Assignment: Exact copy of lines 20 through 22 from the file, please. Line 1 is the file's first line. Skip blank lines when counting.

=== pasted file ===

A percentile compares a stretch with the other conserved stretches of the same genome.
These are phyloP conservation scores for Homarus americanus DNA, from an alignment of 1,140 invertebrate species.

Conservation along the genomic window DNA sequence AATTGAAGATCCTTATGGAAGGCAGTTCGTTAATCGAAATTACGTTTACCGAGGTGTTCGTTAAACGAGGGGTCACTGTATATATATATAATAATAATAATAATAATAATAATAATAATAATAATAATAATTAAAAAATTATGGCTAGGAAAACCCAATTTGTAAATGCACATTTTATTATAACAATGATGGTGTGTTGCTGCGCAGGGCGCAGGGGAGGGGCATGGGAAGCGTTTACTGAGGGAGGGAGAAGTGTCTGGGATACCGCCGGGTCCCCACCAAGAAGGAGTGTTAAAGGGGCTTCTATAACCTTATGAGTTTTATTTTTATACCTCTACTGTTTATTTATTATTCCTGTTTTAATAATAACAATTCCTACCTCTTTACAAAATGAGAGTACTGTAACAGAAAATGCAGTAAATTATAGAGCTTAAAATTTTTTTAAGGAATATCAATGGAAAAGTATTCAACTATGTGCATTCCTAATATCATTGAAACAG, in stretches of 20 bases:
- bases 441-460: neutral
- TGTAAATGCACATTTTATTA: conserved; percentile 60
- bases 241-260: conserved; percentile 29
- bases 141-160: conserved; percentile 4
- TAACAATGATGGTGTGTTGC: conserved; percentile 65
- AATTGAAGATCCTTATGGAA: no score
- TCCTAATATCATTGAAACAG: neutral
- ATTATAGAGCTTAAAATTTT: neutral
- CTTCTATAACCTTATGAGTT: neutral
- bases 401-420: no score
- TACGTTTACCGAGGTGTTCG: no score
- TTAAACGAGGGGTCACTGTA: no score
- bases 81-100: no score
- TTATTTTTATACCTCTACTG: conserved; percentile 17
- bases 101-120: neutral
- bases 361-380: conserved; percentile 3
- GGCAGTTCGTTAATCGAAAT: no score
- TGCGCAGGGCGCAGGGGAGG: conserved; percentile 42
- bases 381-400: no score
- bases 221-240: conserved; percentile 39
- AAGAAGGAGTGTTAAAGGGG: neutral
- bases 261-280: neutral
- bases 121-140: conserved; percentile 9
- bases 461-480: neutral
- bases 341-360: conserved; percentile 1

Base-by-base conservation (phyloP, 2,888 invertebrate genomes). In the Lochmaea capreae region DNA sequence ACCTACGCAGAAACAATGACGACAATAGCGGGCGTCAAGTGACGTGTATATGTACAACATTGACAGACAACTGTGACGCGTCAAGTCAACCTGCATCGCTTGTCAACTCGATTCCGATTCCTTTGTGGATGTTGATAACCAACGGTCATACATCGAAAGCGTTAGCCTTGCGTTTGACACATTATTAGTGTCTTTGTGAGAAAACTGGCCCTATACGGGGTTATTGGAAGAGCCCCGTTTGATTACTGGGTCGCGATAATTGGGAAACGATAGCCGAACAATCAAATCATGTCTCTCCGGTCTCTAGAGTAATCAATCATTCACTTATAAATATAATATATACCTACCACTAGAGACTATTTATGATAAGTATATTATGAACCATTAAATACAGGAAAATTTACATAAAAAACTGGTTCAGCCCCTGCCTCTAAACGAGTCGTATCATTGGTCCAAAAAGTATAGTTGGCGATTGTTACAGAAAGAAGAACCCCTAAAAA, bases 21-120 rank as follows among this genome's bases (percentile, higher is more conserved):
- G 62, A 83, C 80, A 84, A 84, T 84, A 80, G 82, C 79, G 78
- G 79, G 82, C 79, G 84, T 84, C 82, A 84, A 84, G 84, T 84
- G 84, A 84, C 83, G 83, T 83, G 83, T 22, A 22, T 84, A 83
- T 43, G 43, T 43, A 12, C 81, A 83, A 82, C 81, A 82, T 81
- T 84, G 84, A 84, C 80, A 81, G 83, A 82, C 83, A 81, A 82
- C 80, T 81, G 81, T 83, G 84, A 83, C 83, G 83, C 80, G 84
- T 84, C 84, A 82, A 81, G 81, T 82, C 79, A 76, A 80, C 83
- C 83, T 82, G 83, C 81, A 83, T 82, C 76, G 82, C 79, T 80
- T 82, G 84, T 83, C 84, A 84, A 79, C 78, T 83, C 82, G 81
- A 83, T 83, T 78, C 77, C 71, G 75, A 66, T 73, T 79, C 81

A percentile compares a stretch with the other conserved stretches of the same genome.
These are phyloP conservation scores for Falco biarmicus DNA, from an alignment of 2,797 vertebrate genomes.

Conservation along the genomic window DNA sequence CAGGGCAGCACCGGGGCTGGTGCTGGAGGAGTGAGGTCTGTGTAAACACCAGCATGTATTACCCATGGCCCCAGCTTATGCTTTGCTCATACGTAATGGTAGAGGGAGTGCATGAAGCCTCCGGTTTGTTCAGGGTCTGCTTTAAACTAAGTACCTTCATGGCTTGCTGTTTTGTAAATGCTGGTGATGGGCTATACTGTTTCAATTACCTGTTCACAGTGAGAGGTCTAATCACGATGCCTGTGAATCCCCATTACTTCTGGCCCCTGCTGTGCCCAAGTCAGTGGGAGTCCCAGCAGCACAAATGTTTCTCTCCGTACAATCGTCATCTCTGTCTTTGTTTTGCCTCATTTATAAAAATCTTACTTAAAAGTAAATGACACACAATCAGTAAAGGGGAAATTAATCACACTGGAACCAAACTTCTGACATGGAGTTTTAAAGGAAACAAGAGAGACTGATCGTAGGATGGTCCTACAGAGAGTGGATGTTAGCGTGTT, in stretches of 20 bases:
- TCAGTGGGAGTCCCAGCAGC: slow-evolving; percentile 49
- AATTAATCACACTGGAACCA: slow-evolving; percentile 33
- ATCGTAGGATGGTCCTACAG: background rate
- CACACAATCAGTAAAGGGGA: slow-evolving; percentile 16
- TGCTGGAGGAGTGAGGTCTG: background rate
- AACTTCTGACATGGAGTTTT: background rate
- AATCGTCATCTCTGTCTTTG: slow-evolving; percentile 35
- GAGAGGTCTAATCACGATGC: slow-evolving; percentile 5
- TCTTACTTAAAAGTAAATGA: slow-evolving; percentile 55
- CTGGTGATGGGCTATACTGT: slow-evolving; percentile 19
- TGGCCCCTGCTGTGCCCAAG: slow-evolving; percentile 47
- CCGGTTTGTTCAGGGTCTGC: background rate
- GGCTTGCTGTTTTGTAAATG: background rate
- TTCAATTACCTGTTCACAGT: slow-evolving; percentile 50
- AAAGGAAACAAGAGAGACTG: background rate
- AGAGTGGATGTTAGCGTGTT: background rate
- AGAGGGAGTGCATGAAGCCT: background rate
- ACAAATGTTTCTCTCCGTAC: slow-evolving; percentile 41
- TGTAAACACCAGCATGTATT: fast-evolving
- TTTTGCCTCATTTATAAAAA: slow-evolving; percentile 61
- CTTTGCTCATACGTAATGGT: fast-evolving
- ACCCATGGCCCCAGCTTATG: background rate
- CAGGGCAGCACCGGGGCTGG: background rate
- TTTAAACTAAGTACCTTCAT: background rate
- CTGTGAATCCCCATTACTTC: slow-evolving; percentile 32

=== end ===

- GGCAGTTCGTTAATCGAAAT: no score
- TGCGCAGGGCGCAGGGGAGG: conserved; percentile 42
- bases 381-400: no score